In June 2020, The Daily Beast reported this source was Mary L. Trump, the daughter of Fred Trump Jr. and niece of Donald Trump, who was so alarmed by Barstow's behavior she considered calling the police.[13] Trump wrote her book, Too Much and Never Enough, without Barstow.[14]

UC Berkeley Graduate School of Journalism[edit]

In 2019, Barstow departed the Times to join the faculty of the UC Berkeley Graduate School of Journalism as the Reva and David Logan Distinguished Chair in Investigative Journalism.[15]


  • Barstow, David; Craig, Suzanne; Buettner, Russ (October 2, 2018). "Trump Engaged in Suspect Tax Schemes as He Reaped Riches From His Father". The New York Times. Retrieved October 2, 2018.


  1. ^ a b Grynbaum, Michael M. (April 15, 2019). "Pulitzer Prizes Focus on Coverage of Trump Finances and Parkland Shooting". The New York Times. Retrieved April 15, 2019.
  2. ^ "Four-time Pulitzer Prize Winner David Barstow joins Berkeley Journalism". July 15, 2019. Retrieved January 30, 2020.
  3. ^ "David Barstow (BSJ86)–Medill–Northwestern University". Northwestern University. Retrieved January 31, 2020.
  4. ^ "The Pulitzer Prizes | Biography". Pulitzer.org. Pulitzer Prize. January 21, 1963. Retrieved September 3, 2010.
  5. ^ "The 2004 Pulitzer Prize Winners: Public Service". The Pulitzer Prizes. Retrieved November 19, 2013. With short biographies and reprints of 11 works (NY Times articles January 8 to December 23, 2003).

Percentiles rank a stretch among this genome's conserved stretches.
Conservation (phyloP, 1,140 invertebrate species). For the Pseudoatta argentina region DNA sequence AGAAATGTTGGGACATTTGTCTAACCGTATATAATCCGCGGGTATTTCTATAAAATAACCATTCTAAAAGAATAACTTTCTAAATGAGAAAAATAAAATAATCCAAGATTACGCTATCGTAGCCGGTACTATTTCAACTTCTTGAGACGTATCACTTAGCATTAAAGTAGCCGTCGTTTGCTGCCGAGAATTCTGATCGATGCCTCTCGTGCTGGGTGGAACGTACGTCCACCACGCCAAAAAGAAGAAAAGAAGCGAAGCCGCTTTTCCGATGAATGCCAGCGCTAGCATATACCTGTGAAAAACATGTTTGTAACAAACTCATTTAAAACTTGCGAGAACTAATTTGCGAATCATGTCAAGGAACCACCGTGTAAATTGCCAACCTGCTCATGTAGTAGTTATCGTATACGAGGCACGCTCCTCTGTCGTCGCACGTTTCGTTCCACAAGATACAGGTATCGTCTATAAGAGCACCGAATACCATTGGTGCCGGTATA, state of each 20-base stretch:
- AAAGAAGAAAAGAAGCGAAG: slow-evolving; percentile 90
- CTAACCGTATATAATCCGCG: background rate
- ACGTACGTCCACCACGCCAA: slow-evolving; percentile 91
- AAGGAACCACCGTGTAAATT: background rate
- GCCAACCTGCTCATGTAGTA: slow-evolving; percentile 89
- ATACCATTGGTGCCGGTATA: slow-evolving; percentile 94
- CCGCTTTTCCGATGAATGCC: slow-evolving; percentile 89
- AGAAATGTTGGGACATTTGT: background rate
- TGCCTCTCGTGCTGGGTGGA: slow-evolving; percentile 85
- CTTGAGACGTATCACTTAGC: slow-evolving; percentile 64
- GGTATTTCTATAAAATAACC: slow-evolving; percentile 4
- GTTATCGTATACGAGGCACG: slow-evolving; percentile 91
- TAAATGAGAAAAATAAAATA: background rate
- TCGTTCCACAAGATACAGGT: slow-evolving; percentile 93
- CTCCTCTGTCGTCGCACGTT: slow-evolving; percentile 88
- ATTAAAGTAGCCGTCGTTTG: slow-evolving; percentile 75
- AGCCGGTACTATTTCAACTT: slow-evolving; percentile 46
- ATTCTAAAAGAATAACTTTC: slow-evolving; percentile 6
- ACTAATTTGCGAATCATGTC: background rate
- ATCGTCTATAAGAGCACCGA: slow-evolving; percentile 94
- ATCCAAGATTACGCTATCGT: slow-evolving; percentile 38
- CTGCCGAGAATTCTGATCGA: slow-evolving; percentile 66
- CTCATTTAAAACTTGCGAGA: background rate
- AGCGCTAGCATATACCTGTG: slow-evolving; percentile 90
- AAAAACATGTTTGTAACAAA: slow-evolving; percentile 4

6. ^ The 2009 Pulitzer Prize Winners: Investigative Reporting. The Pulitzer Prizes. Retrieved April 20, 2009. With short biography and reprints of three works (NY Times articles April 20 and November 30, 2008).
  7. ^ "The 2013 Pulitzer Prize Winner in Investigative Reporting". The Pulitzer Prizes. Retrieved February 19, 2019.
  8. ^ "UCLA Anderson School of Management Announces 2013 Gerald Loeb Award Winners". PR Newswire. June 25, 2013. Retrieved February 2, 2019.
  9. ^ Grynbaum, Michael M. (April 15, 2019). "Sentinel Wins Public Service Pulitzer for Parkland Shooting Coverage". The New York Times. ISSN 0362-4331.
  10. ^ a b "Judge dismisses Trump lawsuit against The New York Times". www.cbsnews.com. May 3, 2023. Retrieved June 10, 2023.
  11. ^ Cartwright, Lachlan (June 26, 2019). "New York Times' Trump Tax Team Imploded When Star Reporter David Barstow Went Rogue". The Daily Beast. Retrieved October 8, 2019.
  12. ^ Tani, Maxwell; Cartwright, Lachlan (July 16, 2019). "NYT Reporter Leaves Following Implosion of Trump Taxes Team". The Daily Beast. Retrieved October 8, 2019.
  13. ^ Cartwright, Lachlan (June 14, 2020). "Revealed: The Family Member Who Turned on Trump". The Daily Beast. Retrieved June 15, 2020.
  14. ^ Pompeo, Joe (June 16, 2020). ""She Feels Very Determined": How Mary Trump's Coming Bombshell Was Built". Vanity Fair. Retrieved June 16, 2021.
  15. ^ "David Barstow". UC Berkeley Graduate School of Journalism.

External links[edit]